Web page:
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The 90-Day Close

How we close the last three months of this year will impact how we start next year.

It’s all about the close. If you are or have ever worked in sales, then you fully understand what that means. Closing is everything. In fact, anything short of the close is a disappointment. The close is the culmination of intense planning, labor, and negotiations. It is the reward and satisfaction of having achieved one’s goal. Whether you are the buyer or the seller, both parties walk away from the transaction enriched by the experience.

As we enter the month of October, we are in the 90-day close. The goals we set for 2023 have 90 days to be achieved. Though the year may be winding down because we are in the fourth quarter, our drive and motivation must ramp up so that we finish strong.

Life Is Negotiation

Life is like sales: We list our goals at the beginning of the year, and then we haggle over the price we are willing to pay to acquire them. When the final details of the contract are being discussed, we are given the option to walk away from the table and try again next year, or to stay at the table and close the deal.

Deals are not done in a dash. They take resolve, fortitude, and resilience. The truth is, we are closing deals all day, every day. We begin our mornings negotiating whether we will get out of bed and start our day or grab a few more minutes of sleep. We negotiate with our spouses, our children, our pets, the clothes in our closet, the cars on the freeway or passengers on public transportation, and the cashier at the café—all before we ever get to work.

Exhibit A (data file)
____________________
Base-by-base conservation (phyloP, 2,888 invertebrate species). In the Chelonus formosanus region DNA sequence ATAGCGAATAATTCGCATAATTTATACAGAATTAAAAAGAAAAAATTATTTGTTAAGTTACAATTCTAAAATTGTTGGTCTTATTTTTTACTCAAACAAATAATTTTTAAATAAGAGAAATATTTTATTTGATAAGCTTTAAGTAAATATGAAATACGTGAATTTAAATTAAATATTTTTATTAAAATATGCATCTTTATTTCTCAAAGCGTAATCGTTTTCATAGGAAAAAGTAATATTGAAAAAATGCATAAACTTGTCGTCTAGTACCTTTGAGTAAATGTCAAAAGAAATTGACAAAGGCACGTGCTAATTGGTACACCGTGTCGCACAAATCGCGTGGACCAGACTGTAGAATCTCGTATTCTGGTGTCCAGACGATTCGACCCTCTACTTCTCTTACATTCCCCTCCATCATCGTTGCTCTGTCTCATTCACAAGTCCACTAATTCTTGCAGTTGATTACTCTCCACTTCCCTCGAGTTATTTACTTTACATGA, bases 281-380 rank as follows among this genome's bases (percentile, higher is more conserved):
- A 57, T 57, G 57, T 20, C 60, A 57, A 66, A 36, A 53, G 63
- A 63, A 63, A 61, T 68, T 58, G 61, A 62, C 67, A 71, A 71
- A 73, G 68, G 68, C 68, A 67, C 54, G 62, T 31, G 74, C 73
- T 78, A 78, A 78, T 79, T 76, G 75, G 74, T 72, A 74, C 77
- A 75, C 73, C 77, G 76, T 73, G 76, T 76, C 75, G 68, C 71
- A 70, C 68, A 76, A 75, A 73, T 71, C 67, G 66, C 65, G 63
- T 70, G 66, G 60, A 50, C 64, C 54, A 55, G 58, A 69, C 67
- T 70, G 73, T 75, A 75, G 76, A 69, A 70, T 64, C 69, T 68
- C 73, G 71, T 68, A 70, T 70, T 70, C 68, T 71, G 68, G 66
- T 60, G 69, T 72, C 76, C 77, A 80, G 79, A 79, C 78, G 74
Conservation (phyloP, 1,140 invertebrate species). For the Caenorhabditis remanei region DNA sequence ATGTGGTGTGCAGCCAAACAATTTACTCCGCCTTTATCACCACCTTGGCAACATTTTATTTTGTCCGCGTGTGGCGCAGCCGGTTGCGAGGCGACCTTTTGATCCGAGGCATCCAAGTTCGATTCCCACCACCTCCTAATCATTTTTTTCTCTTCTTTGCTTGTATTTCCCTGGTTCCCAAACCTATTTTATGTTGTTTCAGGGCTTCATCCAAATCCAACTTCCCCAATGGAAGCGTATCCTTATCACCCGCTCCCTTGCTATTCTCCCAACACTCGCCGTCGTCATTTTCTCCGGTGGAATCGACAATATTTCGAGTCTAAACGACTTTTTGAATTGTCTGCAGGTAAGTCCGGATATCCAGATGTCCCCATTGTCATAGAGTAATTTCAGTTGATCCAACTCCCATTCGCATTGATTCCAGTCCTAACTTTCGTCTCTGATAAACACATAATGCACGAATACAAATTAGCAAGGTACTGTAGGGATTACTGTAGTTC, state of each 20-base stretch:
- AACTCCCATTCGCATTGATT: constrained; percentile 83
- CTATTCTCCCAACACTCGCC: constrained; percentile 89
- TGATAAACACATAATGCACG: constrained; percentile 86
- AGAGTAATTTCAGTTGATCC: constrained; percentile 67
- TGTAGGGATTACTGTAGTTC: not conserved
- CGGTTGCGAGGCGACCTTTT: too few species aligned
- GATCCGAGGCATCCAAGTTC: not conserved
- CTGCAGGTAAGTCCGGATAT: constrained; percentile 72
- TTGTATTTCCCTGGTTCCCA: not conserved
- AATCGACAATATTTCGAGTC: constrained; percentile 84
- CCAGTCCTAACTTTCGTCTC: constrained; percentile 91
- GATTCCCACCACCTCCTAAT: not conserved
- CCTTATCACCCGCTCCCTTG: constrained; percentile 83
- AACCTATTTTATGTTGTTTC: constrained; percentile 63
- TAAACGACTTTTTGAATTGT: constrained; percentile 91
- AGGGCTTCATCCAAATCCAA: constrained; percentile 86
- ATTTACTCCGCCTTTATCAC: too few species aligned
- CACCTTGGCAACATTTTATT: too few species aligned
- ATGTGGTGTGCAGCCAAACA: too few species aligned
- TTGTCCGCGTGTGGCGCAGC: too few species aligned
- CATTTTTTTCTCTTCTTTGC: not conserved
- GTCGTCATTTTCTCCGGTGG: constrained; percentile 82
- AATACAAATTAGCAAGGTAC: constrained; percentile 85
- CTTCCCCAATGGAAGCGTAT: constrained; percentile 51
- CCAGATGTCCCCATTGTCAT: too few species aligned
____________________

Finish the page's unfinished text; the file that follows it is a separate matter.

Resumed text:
Yet, when it comes to those accomplishments we identified as most important to us, we surrender all too easily. But the apostle Paul urges us to press on when we feel like giving up on our endeavors: “Let us not lose heart in doing good, for in due time we will reap if we do not grow weary.” (Galatians 6:9, NASB).

Three Dos of Dealmaking

There are three principles Paul teaches us about closing the deal.

1. Doing good requires ongoing enthusiasm. In a world filled with immoral people, it is easy to abandon our principles by taking the low road. When so many people are taking that path by cheating or cutting corners, we sometimes wonder if doing good pays off. But the goals we set at the start of this year were the aspirations we envisioned after having consulted the Lord in prayer. Some of them we have been able to accomplish, others we may have moved into next year, but there are a few left that remain realistic and achievable if we do not lose heart.

When we lost heart, we surrender our enthusiasm. Our excitement about what we wanted to produce loses its luster in the caldron of life, difficulty, and resistance. James Boice says, “The great hindrance to such good sowing is weariness that results in discouragement and eventually in giving up.”[1] But Paul exhorts us to stay excited because enthusiasm is the petroleum that fuels our drive. Quitting, on the other hand, requires no passion; it is the consequence of those whose candles no longer burn. So, let’s trim our wicks and keep our passion pumping.